Eight women delivered inspiring messages describing their experiences working in the video game industry in the #1ReasonToBe panel at the 2015 Game Developer’s Conference in San Francisco last night. The panel, which was inspired by the #1ReasonWhy and #1ReasonToBe hash-tagged discussions that emerged on social media in 2012, offered a microtalk-style celebration and exploration of what it means to be a woman working in the video game medium and industry. It was regularly interrupted by bursts of applause and standing ovations from a packed auditorium.
Leigh Alexander, prolific writer and editor-at-large at Gamasutra, who hosted the event with veteran designer Brenda Romero, spoke about the effects of the past year’s “episodes of intolerance and harassment” saying that they have worked to “drive away talent and make onlookers feel powerless.”
In response, Alexander urged the importance of action over words for those who work in the industry and who want to make the industry a more welcoming place for women and minorities. “Declarations make us feel better but [they] don’t build a world in which we are magically safe,” she said. “Think about our work and goals and take a lead on demonstrating what an ethical world would look like.” Alexander told attendees “creating spaces like this one in your work environment doesn’t have to be a huge upheaval. Simply create space for our experiences in our work and lives and listen to us.”
Elizabeth LaPensee, a game designer from Odaminowin Studio, then talked about her experiences making video and board games for and about indigenous people. She is, she said, interesting in adapting indigenous teachings that reconnect us back to the land. LaPensee talked about how she is often met with expressions of disbelief at the idea that American Indians make games. “But indigenous communities have always had technology,” she said. “We’ve always made and passed on games as a way to balance our mind, body and spirit – and to keep warm in the winter. I believe that games are some of the best ways to reach community members. I hope to see more of this kind of work and more indigenous games in general. There is so much more to share.”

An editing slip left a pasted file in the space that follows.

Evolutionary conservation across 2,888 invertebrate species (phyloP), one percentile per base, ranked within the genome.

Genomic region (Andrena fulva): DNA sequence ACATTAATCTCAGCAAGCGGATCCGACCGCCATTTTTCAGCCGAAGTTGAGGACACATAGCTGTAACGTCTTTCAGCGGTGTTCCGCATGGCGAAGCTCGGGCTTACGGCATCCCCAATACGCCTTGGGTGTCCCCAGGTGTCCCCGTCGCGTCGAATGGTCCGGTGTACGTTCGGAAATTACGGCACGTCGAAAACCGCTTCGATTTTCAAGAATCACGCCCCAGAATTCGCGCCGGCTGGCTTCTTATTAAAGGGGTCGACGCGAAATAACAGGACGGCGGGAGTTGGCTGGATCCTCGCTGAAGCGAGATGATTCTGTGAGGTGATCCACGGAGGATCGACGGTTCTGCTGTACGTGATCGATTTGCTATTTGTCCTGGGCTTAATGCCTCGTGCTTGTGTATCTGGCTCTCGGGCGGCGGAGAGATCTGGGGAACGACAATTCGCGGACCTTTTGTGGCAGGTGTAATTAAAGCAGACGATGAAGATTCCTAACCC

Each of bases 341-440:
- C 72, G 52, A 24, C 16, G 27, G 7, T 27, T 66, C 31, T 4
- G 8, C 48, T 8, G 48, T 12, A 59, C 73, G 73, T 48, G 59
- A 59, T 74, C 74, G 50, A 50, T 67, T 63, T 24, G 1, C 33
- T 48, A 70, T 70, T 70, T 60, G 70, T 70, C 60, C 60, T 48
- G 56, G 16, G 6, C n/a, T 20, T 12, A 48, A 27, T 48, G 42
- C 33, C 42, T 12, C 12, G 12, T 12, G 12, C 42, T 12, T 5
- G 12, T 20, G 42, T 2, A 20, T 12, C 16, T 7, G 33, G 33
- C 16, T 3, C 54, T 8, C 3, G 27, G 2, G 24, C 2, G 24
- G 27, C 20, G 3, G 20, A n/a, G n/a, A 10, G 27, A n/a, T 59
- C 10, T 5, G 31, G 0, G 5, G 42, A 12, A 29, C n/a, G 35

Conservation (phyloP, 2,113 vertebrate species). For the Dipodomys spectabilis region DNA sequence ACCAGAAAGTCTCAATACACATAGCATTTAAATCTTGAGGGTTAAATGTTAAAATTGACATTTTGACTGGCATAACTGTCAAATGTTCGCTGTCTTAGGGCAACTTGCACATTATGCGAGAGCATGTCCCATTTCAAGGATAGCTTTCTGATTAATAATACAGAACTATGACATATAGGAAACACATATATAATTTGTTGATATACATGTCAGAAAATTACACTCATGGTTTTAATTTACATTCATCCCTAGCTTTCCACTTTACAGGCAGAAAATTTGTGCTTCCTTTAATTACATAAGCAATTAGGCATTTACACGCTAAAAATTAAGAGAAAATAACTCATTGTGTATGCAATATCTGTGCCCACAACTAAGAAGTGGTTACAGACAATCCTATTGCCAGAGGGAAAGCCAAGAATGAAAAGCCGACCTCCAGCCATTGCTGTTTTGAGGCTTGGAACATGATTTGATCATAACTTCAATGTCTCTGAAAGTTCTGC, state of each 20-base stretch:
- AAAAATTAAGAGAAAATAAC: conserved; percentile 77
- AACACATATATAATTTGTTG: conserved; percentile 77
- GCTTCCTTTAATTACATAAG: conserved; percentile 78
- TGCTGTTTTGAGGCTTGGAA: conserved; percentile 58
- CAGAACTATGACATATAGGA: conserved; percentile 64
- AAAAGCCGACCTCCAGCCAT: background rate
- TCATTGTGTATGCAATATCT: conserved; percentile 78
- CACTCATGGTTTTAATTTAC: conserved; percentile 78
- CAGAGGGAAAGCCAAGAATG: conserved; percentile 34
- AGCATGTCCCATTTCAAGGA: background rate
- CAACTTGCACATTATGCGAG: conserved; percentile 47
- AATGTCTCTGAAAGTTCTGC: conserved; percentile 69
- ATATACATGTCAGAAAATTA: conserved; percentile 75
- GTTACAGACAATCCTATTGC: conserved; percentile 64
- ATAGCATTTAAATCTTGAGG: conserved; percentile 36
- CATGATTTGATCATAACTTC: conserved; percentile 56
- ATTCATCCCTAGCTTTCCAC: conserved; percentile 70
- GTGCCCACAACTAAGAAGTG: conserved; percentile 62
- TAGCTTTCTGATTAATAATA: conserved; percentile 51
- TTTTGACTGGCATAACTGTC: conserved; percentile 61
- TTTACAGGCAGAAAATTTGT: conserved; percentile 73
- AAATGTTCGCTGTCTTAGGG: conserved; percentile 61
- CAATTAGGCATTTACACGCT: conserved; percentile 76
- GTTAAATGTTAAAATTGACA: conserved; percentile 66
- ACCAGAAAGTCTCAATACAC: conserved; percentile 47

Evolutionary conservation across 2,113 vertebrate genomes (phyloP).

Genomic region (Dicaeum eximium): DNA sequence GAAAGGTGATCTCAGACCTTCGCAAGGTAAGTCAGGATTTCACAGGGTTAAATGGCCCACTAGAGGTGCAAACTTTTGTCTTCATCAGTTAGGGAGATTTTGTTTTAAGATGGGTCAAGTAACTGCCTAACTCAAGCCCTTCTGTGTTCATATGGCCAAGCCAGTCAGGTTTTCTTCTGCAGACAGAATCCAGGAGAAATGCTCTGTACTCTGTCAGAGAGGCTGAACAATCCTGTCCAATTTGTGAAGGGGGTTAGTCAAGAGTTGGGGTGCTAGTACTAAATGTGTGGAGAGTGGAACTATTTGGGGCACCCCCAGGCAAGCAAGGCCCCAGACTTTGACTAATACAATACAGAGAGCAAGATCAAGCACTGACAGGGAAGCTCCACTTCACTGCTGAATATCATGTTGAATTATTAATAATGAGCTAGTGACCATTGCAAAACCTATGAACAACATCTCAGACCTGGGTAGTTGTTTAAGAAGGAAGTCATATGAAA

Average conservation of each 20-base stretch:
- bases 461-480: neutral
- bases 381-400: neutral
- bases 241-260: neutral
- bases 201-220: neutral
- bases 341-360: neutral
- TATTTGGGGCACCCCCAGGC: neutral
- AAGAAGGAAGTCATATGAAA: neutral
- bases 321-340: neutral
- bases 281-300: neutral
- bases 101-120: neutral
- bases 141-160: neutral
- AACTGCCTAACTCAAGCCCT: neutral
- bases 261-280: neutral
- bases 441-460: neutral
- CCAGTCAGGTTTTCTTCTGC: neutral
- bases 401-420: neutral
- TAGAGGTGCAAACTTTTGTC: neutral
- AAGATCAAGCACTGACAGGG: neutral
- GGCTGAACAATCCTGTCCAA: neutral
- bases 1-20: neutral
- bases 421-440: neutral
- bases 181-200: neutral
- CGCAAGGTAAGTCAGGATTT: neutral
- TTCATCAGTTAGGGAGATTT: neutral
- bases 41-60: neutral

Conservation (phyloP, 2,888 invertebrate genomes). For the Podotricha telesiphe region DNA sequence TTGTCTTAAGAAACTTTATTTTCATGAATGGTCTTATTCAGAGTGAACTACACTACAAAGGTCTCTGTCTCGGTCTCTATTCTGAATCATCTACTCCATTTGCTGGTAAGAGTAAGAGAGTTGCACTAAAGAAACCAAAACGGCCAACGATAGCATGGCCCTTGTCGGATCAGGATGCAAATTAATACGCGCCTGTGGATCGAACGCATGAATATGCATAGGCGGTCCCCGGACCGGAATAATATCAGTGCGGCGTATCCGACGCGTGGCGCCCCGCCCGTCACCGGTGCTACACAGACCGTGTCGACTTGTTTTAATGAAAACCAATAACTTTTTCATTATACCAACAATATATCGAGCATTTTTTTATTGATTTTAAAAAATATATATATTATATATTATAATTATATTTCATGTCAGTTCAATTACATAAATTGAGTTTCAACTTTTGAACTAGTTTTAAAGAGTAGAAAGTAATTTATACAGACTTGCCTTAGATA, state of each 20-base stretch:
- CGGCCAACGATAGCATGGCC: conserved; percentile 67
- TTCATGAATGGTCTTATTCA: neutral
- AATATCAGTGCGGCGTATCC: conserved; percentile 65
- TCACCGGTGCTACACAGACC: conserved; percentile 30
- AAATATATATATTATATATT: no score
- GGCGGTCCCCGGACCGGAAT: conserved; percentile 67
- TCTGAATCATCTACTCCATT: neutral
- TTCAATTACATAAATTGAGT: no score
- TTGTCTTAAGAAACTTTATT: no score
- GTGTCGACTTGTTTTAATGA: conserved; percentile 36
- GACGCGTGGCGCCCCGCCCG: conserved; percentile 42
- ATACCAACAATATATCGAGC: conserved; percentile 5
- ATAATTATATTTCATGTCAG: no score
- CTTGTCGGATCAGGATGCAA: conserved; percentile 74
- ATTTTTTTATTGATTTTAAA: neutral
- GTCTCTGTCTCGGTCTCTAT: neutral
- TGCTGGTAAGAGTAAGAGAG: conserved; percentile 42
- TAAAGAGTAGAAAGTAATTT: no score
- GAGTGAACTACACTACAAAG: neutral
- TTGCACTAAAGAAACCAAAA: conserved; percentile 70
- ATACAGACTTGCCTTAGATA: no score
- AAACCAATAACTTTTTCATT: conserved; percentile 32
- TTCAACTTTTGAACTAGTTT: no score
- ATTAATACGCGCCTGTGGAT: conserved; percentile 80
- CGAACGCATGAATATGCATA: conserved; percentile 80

Romero then placed an empty chair on stage to represent the women and marginalized people who were unable to attend the panel, either because their companies disallowed it, or because they had walked away from the industry during the past year. Quotations from some of these people were displayed on stage while the audience read them in silence.
"I can't talk; my company won't let me."
"I am terrified of the harassment that might ensue from being on camera."
"No woman in the industry has the luxury of not worrying about this."
"Just because harassment didn't happen to you doesn't mean it’s not happening."
"Read the comments. Pretend they’re talking about your daughter."
Next, Constance Steinkuehler, a professor from the University of Madison Wisconsin and a former advisor on video games to the Obama administration in the White House took to the stage. “I study the intellectual life of games,” she said. “And this means I do a lot of work combating the idea that games are nothing but stupid or torpid, or tapped onto ill behavior. I spend a lot of time defending the industry.”
Steinkuehler said that she often finds that she is the only woman in the room. “In technology, once you rise the food chain you become only one of the women who is there.” But she said that this is changing in the video game industry. “33 percent of students in graduate video game programs are women,” she said. “We are increasing diversity. We are moving toward parity between men and women employees in video games.”